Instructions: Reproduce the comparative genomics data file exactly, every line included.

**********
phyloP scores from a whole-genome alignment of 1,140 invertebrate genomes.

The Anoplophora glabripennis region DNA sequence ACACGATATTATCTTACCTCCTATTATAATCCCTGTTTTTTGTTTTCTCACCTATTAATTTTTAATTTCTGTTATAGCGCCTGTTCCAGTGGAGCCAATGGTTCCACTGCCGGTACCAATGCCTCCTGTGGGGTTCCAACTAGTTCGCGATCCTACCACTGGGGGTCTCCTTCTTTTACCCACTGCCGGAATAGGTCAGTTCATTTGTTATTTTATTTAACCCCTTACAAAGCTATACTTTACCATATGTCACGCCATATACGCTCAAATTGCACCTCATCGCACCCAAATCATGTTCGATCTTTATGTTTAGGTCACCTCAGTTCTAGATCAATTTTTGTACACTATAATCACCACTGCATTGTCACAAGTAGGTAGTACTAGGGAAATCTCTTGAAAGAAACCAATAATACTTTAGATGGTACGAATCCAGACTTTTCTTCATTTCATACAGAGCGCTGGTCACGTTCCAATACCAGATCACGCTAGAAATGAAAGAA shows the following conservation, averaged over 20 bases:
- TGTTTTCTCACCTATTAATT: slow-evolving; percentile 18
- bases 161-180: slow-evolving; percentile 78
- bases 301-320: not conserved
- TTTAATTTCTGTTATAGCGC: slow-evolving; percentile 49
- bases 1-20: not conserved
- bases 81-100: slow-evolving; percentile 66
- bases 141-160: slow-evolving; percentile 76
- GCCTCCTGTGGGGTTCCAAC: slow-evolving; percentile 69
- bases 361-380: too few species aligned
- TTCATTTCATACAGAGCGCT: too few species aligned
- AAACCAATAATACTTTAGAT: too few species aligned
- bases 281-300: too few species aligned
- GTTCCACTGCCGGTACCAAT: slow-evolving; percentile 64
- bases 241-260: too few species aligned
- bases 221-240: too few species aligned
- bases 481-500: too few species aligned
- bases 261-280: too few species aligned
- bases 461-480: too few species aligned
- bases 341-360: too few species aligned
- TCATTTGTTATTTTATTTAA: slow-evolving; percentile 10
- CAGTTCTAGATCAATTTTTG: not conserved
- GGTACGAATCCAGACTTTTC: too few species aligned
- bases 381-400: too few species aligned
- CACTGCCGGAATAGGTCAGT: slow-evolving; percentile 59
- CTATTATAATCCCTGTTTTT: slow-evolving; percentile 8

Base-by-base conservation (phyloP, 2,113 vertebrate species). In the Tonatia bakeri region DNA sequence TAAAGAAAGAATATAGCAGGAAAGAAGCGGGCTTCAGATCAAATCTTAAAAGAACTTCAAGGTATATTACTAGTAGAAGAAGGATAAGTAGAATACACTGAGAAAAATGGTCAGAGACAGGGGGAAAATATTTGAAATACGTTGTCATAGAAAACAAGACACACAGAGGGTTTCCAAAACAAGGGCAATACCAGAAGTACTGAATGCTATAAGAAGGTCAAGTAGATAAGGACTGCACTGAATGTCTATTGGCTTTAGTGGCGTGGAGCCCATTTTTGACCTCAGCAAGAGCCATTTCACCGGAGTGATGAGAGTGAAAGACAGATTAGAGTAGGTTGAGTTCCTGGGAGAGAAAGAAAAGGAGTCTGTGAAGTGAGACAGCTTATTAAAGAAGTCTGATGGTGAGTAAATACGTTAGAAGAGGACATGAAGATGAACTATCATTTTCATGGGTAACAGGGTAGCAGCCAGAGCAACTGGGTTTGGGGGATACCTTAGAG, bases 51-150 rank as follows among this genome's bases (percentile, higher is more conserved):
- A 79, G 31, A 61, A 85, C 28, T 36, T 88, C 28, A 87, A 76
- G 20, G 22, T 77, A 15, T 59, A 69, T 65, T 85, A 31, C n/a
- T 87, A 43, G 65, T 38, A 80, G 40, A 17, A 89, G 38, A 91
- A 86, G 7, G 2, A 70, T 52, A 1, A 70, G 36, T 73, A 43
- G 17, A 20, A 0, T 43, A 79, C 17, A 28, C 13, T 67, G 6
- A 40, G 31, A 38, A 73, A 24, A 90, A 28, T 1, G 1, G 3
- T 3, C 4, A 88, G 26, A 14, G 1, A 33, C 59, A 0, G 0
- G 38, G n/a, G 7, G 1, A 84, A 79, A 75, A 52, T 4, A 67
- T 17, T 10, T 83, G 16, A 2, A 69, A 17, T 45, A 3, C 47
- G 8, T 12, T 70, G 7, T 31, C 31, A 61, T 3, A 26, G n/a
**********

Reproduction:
phyloP scores from a whole-genome alignment of 1,140 invertebrate genomes.

The Anoplophora glabripennis region DNA sequence ACACGATATTATCTTACCTCCTATTATAATCCCTGTTTTTTGTTTTCTCACCTATTAATTTTTAATTTCTGTTATAGCGCCTGTTCCAGTGGAGCCAATGGTTCCACTGCCGGTACCAATGCCTCCTGTGGGGTTCCAACTAGTTCGCGATCCTACCACTGGGGGTCTCCTTCTTTTACCCACTGCCGGAATAGGTCAGTTCATTTGTTATTTTATTTAACCCCTTACAAAGCTATACTTTACCATATGTCACGCCATATACGCTCAAATTGCACCTCATCGCACCCAAATCATGTTCGATCTTTATGTTTAGGTCACCTCAGTTCTAGATCAATTTTTGTACACTATAATCACCACTGCATTGTCACAAGTAGGTAGTACTAGGGAAATCTCTTGAAAGAAACCAATAATACTTTAGATGGTACGAATCCAGACTTTTCTTCATTTCATACAGAGCGCTGGTCACGTTCCAATACCAGATCACGCTAGAAATGAAAGAA shows the following conservation, averaged over 20 bases:
- TGTTTTCTCACCTATTAATT: slow-evolving; percentile 18
- bases 161-180: slow-evolving; percentile 78
- bases 301-320: not conserved
- TTTAATTTCTGTTATAGCGC: slow-evolving; percentile 49
- bases 1-20: not conserved
- bases 81-100: slow-evolving; percentile 66
- bases 141-160: slow-evolving; percentile 76
- GCCTCCTGTGGGGTTCCAAC: slow-evolving; percentile 69
- bases 361-380: too few species aligned
- TTCATTTCATACAGAGCGCT: too few species aligned
- AAACCAATAATACTTTAGAT: too few species aligned
- bases 281-300: too few species aligned
- GTTCCACTGCCGGTACCAAT: slow-evolving; percentile 64
- bases 241-260: too few species aligned
- bases 221-240: too few species aligned
- bases 481-500: too few species aligned
- bases 261-280: too few species aligned
- bases 461-480: too few species aligned
- bases 341-360: too few species aligned
- TCATTTGTTATTTTATTTAA: slow-evolving; percentile 10
- CAGTTCTAGATCAATTTTTG: not conserved
- GGTACGAATCCAGACTTTTC: too few species aligned
- bases 381-400: too few species aligned
- CACTGCCGGAATAGGTCAGT: slow-evolving; percentile 59
- CTATTATAATCCCTGTTTTT: slow-evolving; percentile 8

Base-by-base conservation (phyloP, 2,113 vertebrate species). In the Tonatia bakeri region DNA sequence TAAAGAAAGAATATAGCAGGAAAGAAGCGGGCTTCAGATCAAATCTTAAAAGAACTTCAAGGTATATTACTAGTAGAAGAAGGATAAGTAGAATACACTGAGAAAAATGGTCAGAGACAGGGGGAAAATATTTGAAATACGTTGTCATAGAAAACAAGACACACAGAGGGTTTCCAAAACAAGGGCAATACCAGAAGTACTGAATGCTATAAGAAGGTCAAGTAGATAAGGACTGCACTGAATGTCTATTGGCTTTAGTGGCGTGGAGCCCATTTTTGACCTCAGCAAGAGCCATTTCACCGGAGTGATGAGAGTGAAAGACAGATTAGAGTAGGTTGAGTTCCTGGGAGAGAAAGAAAAGGAGTCTGTGAAGTGAGACAGCTTATTAAAGAAGTCTGATGGTGAGTAAATACGTTAGAAGAGGACATGAAGATGAACTATCATTTTCATGGGTAACAGGGTAGCAGCCAGAGCAACTGGGTTTGGGGGATACCTTAGAG, bases 51-150 rank as follows among this genome's bases (percentile, higher is more conserved):
- A 79, G 31, A 61, A 85, C 28, T 36, T 88, C 28, A 87, A 76
- G 20, G 22, T 77, A 15, T 59, A 69, T 65, T 85, A 31, C n/a
- T 87, A 43, G 65, T 38, A 80, G 40, A 17, A 89, G 38, A 91
- A 86, G 7, G 2, A 70, T 52, A 1, A 70, G 36, T 73, A 43
- G 17, A 20, A 0, T 43, A 79, C 17, A 28, C 13, T 67, G 6
- A 40, G 31, A 38, A 73, A 24, A 90, A 28, T 1, G 1, G 3
- T 3, C 4, A 88, G 26, A 14, G 1, A 33, C 59, A 0, G 0
- G 38, G n/a, G 7, G 1, A 84, A 79, A 75, A 52, T 4, A 67
- T 17, T 10, T 83, G 16, A 2, A 69, A 17, T 45, A 3, C 47
- G 8, T 12, T 70, G 7, T 31, C 31, A 61, T 3, A 26, G n/a